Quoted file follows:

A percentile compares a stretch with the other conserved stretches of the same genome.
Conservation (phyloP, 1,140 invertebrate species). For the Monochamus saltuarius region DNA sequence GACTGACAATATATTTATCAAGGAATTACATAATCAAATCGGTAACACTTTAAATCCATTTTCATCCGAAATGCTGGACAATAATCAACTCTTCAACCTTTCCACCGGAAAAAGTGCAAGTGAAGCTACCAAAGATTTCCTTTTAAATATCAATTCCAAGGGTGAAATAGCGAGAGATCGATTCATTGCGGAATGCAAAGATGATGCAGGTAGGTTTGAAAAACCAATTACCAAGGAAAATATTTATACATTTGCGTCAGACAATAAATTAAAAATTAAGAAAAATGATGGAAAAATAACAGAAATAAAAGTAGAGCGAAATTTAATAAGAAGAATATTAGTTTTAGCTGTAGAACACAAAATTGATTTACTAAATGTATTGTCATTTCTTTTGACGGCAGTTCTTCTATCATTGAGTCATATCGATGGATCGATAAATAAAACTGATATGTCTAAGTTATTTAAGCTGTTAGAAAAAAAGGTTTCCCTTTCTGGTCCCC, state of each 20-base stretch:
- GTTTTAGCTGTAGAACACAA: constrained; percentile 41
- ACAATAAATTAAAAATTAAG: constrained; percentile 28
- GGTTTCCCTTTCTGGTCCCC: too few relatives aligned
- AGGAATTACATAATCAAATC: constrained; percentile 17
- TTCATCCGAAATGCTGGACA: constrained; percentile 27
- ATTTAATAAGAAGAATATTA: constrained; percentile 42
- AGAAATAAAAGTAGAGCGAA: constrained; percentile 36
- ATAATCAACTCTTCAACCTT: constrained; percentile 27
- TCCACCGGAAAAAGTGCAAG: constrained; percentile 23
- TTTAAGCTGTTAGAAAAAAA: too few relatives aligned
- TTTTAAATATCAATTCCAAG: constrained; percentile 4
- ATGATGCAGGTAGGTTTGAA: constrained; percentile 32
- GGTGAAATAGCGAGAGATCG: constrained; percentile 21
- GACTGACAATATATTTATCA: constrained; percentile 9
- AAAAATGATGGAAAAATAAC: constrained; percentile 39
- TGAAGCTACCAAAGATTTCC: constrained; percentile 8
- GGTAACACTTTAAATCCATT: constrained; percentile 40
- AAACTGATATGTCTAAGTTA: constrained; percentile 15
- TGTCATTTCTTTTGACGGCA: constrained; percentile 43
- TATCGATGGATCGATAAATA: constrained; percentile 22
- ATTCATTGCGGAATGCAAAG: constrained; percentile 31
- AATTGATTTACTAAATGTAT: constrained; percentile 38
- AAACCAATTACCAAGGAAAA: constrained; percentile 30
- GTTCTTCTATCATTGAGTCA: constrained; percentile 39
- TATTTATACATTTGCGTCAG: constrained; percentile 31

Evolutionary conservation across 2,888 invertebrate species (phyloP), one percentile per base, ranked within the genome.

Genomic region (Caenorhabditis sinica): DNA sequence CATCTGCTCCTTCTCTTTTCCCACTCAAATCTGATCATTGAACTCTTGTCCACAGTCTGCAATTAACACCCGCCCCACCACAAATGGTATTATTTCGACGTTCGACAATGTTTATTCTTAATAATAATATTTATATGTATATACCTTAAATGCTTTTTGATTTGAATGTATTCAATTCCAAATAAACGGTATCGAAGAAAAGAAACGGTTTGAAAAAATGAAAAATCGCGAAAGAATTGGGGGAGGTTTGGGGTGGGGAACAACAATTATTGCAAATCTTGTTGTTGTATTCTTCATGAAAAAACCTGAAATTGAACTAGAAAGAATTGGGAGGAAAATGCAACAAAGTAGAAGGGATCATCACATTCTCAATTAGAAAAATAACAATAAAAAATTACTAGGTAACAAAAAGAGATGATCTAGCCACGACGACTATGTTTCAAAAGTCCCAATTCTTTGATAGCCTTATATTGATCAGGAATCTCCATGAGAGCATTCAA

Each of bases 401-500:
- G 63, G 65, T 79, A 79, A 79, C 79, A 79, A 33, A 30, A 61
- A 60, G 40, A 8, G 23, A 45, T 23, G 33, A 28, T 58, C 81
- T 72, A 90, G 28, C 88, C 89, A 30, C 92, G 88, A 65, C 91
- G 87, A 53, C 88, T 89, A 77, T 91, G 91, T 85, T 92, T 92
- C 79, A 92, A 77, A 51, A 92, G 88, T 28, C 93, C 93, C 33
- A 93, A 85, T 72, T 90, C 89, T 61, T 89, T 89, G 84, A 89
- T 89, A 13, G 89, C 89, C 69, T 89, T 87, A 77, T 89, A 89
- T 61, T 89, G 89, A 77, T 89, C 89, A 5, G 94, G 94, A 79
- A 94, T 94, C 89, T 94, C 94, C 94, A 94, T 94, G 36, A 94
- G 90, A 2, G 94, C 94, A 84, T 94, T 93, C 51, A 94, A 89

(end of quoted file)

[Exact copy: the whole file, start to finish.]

A percentile compares a stretch with the other conserved stretches of the same genome.
Conservation (phyloP, 1,140 invertebrate species). For the Monochamus saltuarius region DNA sequence GACTGACAATATATTTATCAAGGAATTACATAATCAAATCGGTAACACTTTAAATCCATTTTCATCCGAAATGCTGGACAATAATCAACTCTTCAACCTTTCCACCGGAAAAAGTGCAAGTGAAGCTACCAAAGATTTCCTTTTAAATATCAATTCCAAGGGTGAAATAGCGAGAGATCGATTCATTGCGGAATGCAAAGATGATGCAGGTAGGTTTGAAAAACCAATTACCAAGGAAAATATTTATACATTTGCGTCAGACAATAAATTAAAAATTAAGAAAAATGATGGAAAAATAACAGAAATAAAAGTAGAGCGAAATTTAATAAGAAGAATATTAGTTTTAGCTGTAGAACACAAAATTGATTTACTAAATGTATTGTCATTTCTTTTGACGGCAGTTCTTCTATCATTGAGTCATATCGATGGATCGATAAATAAAACTGATATGTCTAAGTTATTTAAGCTGTTAGAAAAAAAGGTTTCCCTTTCTGGTCCCC, state of each 20-base stretch:
- GTTTTAGCTGTAGAACACAA: constrained; percentile 41
- ACAATAAATTAAAAATTAAG: constrained; percentile 28
- GGTTTCCCTTTCTGGTCCCC: too few relatives aligned
- AGGAATTACATAATCAAATC: constrained; percentile 17
- TTCATCCGAAATGCTGGACA: constrained; percentile 27
- ATTTAATAAGAAGAATATTA: constrained; percentile 42
- AGAAATAAAAGTAGAGCGAA: constrained; percentile 36
- ATAATCAACTCTTCAACCTT: constrained; percentile 27
- TCCACCGGAAAAAGTGCAAG: constrained; percentile 23
- TTTAAGCTGTTAGAAAAAAA: too few relatives aligned
- TTTTAAATATCAATTCCAAG: constrained; percentile 4
- ATGATGCAGGTAGGTTTGAA: constrained; percentile 32
- GGTGAAATAGCGAGAGATCG: constrained; percentile 21
- GACTGACAATATATTTATCA: constrained; percentile 9
- AAAAATGATGGAAAAATAAC: constrained; percentile 39
- TGAAGCTACCAAAGATTTCC: constrained; percentile 8
- GGTAACACTTTAAATCCATT: constrained; percentile 40
- AAACTGATATGTCTAAGTTA: constrained; percentile 15
- TGTCATTTCTTTTGACGGCA: constrained; percentile 43
- TATCGATGGATCGATAAATA: constrained; percentile 22
- ATTCATTGCGGAATGCAAAG: constrained; percentile 31
- AATTGATTTACTAAATGTAT: constrained; percentile 38
- AAACCAATTACCAAGGAAAA: constrained; percentile 30
- GTTCTTCTATCATTGAGTCA: constrained; percentile 39
- TATTTATACATTTGCGTCAG: constrained; percentile 31

Evolutionary conservation across 2,888 invertebrate species (phyloP), one percentile per base, ranked within the genome.

Genomic region (Caenorhabditis sinica): DNA sequence CATCTGCTCCTTCTCTTTTCCCACTCAAATCTGATCATTGAACTCTTGTCCACAGTCTGCAATTAACACCCGCCCCACCACAAATGGTATTATTTCGACGTTCGACAATGTTTATTCTTAATAATAATATTTATATGTATATACCTTAAATGCTTTTTGATTTGAATGTATTCAATTCCAAATAAACGGTATCGAAGAAAAGAAACGGTTTGAAAAAATGAAAAATCGCGAAAGAATTGGGGGAGGTTTGGGGTGGGGAACAACAATTATTGCAAATCTTGTTGTTGTATTCTTCATGAAAAAACCTGAAATTGAACTAGAAAGAATTGGGAGGAAAATGCAACAAAGTAGAAGGGATCATCACATTCTCAATTAGAAAAATAACAATAAAAAATTACTAGGTAACAAAAAGAGATGATCTAGCCACGACGACTATGTTTCAAAAGTCCCAATTCTTTGATAGCCTTATATTGATCAGGAATCTCCATGAGAGCATTCAA

Each of bases 401-500:
- G 63, G 65, T 79, A 79, A 79, C 79, A 79, A 33, A 30, A 61
- A 60, G 40, A 8, G 23, A 45, T 23, G 33, A 28, T 58, C 81
- T 72, A 90, G 28, C 88, C 89, A 30, C 92, G 88, A 65, C 91
- G 87, A 53, C 88, T 89, A 77, T 91, G 91, T 85, T 92, T 92
- C 79, A 92, A 77, A 51, A 92, G 88, T 28, C 93, C 93, C 33
- A 93, A 85, T 72, T 90, C 89, T 61, T 89, T 89, G 84, A 89
- T 89, A 13, G 89, C 89, C 69, T 89, T 87, A 77, T 89, A 89
- T 61, T 89, G 89, A 77, T 89, C 89, A 5, G 94, G 94, A 79
- A 94, T 94, C 89, T 94, C 94, C 94, A 94, T 94, G 36, A 94
- G 90, A 2, G 94, C 94, A 84, T 94, T 93, C 51, A 94, A 89